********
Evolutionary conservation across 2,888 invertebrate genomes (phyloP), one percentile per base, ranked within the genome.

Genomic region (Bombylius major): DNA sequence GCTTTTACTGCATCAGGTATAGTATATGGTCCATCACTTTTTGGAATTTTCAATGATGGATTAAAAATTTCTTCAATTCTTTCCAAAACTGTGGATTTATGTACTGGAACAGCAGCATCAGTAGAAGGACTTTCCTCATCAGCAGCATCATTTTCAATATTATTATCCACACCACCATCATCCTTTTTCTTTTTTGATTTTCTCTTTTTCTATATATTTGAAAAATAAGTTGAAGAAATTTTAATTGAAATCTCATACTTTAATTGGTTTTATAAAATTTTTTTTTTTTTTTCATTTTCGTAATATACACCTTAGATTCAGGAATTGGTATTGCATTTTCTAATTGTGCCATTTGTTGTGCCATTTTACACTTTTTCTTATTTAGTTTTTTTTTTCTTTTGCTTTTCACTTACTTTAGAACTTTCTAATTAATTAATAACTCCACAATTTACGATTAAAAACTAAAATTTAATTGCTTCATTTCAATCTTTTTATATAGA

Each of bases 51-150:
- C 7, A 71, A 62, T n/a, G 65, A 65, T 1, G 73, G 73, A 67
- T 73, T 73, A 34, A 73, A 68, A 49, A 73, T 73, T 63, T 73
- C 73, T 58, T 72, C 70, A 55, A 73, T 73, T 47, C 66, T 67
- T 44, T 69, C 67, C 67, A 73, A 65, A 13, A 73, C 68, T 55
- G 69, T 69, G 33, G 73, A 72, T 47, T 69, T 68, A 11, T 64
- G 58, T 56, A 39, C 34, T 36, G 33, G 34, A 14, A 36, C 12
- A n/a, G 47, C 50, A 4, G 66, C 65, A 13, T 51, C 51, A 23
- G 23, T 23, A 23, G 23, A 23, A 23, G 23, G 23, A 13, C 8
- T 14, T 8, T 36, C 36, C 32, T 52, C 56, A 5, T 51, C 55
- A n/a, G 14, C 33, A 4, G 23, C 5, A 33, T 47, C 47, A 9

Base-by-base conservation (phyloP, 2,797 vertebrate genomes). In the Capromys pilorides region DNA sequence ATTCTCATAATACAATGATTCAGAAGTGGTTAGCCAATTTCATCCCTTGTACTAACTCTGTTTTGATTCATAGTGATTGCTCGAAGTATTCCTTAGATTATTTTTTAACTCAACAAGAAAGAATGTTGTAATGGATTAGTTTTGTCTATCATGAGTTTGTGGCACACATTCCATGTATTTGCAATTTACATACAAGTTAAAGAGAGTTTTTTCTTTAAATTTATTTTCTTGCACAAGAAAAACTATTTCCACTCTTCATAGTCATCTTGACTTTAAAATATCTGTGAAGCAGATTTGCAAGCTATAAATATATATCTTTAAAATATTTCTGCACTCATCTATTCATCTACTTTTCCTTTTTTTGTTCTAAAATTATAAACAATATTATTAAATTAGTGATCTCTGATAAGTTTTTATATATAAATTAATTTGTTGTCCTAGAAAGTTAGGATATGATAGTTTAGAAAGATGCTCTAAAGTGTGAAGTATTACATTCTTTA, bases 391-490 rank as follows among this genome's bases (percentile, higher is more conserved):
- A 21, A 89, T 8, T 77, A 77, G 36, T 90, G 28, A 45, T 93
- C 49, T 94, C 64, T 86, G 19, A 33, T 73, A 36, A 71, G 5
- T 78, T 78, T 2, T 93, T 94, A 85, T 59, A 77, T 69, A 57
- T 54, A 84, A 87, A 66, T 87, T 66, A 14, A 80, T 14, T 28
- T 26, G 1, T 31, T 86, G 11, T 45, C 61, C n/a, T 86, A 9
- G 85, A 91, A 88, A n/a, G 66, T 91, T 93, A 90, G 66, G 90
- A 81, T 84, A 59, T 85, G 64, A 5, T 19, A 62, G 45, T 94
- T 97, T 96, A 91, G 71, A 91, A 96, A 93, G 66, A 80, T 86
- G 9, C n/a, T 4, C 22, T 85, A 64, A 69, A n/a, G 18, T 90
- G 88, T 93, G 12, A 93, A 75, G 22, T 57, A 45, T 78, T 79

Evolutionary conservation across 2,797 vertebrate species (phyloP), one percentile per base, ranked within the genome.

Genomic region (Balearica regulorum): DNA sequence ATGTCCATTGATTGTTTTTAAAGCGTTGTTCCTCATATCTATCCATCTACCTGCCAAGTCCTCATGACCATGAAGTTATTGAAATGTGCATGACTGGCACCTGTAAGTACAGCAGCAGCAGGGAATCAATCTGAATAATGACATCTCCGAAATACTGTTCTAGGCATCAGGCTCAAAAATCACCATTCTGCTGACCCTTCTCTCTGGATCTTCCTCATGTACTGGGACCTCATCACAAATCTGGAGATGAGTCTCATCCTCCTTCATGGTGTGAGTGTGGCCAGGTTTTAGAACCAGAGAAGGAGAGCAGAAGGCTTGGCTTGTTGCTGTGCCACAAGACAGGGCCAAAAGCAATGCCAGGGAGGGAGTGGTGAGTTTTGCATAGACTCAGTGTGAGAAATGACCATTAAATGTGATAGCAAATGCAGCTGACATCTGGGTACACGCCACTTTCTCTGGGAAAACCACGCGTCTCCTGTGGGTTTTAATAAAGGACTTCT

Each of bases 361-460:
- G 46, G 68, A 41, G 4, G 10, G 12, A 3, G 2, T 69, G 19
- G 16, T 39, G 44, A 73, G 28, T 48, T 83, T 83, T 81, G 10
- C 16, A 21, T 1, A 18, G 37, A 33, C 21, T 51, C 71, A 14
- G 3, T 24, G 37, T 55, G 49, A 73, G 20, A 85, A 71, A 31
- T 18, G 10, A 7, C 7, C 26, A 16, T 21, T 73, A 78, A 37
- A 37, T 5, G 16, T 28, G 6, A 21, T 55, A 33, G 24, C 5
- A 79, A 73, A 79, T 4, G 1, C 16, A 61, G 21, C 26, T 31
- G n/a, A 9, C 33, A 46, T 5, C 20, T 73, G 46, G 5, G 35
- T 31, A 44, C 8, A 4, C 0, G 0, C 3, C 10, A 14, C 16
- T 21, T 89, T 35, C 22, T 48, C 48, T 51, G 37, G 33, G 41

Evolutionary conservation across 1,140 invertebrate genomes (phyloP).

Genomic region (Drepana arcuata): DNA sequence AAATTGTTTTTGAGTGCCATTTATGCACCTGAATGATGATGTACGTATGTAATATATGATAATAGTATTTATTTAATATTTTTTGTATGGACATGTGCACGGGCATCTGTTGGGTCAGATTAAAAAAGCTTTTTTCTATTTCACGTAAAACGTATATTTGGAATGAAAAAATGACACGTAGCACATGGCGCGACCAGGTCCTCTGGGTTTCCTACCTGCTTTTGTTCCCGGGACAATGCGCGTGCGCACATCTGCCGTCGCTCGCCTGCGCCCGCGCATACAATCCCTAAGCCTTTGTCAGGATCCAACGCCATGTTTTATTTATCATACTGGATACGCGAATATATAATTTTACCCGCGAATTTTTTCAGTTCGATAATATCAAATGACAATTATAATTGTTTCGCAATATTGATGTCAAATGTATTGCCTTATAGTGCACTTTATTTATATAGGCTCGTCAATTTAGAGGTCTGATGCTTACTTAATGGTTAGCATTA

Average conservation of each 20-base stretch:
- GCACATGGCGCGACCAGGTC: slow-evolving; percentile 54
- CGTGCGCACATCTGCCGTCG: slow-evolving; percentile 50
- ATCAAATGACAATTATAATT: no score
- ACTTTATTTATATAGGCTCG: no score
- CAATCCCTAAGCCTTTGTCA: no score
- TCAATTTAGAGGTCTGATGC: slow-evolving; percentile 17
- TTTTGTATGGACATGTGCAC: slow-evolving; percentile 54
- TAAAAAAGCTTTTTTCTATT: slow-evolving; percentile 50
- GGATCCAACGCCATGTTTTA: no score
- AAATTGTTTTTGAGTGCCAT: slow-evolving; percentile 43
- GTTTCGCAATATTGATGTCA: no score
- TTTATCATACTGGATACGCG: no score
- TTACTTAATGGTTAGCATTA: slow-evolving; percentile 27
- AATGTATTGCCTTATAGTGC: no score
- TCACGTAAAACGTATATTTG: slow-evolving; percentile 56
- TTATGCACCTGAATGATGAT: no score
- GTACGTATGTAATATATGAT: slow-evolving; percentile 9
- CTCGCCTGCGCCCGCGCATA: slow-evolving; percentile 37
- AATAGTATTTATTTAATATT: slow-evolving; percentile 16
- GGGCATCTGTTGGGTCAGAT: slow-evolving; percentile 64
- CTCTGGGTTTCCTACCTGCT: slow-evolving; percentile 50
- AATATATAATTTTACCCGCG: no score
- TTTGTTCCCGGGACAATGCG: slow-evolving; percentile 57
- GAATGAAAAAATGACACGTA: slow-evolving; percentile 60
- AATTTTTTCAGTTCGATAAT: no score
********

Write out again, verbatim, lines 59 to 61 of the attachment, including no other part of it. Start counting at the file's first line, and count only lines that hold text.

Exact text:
- AATAGTATTTATTTAATATT: slow-evolving; percentile 16
- GGGCATCTGTTGGGTCAGAT: slow-evolving; percentile 64
- CTCTGGGTTTCCTACCTGCT: slow-evolving; percentile 50